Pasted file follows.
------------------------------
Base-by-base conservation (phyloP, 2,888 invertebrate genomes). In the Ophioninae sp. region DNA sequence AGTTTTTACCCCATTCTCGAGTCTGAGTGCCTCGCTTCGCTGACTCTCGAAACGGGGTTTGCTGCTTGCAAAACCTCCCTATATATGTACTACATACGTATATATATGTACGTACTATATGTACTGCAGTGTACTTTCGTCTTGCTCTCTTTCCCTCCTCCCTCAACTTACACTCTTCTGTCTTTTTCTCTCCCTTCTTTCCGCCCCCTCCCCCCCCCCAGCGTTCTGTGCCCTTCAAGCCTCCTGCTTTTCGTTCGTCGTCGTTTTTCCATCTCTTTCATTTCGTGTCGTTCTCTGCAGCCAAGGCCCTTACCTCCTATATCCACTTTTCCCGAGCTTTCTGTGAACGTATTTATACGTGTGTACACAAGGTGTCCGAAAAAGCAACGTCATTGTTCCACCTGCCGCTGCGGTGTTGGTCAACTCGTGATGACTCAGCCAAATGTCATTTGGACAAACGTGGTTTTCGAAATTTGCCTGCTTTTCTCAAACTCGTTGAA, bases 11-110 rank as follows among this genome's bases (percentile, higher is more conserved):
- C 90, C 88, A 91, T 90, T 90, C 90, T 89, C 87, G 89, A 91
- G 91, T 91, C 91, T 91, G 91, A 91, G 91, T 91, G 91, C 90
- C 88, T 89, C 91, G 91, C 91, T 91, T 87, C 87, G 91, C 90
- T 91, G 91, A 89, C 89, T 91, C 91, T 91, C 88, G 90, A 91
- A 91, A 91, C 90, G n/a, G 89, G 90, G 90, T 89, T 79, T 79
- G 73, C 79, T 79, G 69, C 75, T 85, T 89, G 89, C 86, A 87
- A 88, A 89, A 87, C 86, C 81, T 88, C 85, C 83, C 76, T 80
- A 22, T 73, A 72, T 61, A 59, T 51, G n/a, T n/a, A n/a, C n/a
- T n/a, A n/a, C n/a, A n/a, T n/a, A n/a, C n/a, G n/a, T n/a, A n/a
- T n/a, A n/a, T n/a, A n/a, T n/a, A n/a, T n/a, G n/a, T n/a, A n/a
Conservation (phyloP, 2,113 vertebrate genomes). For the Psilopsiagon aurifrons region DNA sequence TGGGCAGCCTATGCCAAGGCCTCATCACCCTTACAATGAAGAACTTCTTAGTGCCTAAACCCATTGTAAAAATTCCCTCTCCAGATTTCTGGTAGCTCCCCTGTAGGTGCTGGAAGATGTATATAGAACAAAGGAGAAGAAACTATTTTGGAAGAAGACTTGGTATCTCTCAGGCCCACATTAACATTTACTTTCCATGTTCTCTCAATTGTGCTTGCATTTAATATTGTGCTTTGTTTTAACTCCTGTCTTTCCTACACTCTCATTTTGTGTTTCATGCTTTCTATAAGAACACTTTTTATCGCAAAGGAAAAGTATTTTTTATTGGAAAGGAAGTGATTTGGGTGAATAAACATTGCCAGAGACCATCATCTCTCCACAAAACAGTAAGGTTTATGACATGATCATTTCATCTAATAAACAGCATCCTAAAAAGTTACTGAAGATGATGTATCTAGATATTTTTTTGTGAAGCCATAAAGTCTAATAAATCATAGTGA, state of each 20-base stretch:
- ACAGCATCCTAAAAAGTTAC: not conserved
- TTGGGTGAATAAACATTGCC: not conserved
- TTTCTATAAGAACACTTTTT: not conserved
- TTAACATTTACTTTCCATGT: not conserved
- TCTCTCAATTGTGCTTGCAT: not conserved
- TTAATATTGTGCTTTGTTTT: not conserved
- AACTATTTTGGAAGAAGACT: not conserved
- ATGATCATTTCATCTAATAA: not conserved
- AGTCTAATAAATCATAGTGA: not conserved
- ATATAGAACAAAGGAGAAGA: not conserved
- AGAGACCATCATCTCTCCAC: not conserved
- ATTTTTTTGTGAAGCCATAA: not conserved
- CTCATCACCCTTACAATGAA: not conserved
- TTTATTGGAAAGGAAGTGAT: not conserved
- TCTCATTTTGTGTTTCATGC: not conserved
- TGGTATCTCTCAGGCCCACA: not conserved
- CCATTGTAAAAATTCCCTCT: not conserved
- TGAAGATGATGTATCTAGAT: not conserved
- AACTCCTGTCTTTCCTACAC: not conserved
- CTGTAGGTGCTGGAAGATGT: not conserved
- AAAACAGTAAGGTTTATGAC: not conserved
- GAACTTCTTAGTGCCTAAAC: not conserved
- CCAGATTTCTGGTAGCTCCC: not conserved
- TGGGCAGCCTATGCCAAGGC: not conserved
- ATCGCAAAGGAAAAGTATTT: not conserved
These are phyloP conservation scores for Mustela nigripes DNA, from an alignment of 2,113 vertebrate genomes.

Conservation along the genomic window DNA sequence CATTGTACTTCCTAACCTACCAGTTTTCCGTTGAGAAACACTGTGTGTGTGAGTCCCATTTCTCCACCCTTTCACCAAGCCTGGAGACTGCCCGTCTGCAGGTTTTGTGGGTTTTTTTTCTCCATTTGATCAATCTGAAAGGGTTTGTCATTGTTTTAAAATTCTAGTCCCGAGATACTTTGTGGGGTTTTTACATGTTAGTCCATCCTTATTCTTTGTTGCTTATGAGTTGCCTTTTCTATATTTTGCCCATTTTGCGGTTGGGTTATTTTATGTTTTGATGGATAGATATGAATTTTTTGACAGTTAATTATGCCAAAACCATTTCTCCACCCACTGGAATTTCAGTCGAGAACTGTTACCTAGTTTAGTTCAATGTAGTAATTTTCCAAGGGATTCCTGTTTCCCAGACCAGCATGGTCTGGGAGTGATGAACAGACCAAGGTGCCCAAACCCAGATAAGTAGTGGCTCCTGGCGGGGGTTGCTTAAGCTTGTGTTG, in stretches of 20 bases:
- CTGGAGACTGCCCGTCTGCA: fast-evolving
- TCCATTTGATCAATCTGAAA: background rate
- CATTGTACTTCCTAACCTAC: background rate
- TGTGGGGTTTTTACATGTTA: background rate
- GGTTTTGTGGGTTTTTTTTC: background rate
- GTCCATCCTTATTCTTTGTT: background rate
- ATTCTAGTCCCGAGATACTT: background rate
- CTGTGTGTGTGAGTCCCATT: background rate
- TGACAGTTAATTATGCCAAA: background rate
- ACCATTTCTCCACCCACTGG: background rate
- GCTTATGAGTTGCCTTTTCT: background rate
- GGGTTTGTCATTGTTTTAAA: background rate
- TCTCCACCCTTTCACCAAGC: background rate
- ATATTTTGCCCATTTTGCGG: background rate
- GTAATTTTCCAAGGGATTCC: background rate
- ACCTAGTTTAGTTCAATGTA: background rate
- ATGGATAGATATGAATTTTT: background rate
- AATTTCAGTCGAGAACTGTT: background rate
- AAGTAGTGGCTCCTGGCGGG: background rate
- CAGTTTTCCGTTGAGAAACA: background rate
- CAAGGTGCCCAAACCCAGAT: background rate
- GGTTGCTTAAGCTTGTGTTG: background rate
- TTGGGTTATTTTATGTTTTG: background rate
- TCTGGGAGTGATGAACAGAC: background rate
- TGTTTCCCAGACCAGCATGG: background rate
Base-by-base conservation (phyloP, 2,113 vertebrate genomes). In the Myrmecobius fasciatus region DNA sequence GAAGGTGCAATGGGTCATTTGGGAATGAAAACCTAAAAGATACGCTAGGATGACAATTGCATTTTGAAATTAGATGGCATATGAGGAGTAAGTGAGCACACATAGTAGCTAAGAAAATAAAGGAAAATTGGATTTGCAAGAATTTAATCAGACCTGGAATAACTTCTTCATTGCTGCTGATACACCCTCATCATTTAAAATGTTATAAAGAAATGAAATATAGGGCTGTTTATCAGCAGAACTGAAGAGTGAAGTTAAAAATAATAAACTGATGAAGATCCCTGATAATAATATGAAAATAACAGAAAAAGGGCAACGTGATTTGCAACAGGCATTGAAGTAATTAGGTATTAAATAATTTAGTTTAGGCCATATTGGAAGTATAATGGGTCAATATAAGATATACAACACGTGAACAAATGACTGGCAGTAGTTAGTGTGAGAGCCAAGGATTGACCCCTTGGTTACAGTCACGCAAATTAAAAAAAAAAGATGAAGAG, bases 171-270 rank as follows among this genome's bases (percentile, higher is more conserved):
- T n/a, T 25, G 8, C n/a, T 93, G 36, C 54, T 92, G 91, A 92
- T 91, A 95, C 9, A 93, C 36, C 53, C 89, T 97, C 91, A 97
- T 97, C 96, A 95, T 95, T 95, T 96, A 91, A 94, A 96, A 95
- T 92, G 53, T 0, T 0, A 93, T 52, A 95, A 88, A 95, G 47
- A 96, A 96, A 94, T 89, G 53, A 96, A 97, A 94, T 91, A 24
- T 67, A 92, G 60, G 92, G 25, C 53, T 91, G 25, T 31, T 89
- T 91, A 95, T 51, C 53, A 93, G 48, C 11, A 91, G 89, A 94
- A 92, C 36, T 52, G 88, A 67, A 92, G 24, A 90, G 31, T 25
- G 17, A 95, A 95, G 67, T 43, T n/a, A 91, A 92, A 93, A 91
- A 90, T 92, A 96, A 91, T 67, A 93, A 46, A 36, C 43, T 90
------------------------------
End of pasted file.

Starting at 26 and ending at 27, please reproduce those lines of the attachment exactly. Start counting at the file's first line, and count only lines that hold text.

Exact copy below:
- TTTATTGGAAAGGAAGTGAT: not conserved
- TCTCATTTTGTGTTTCATGC: not conserved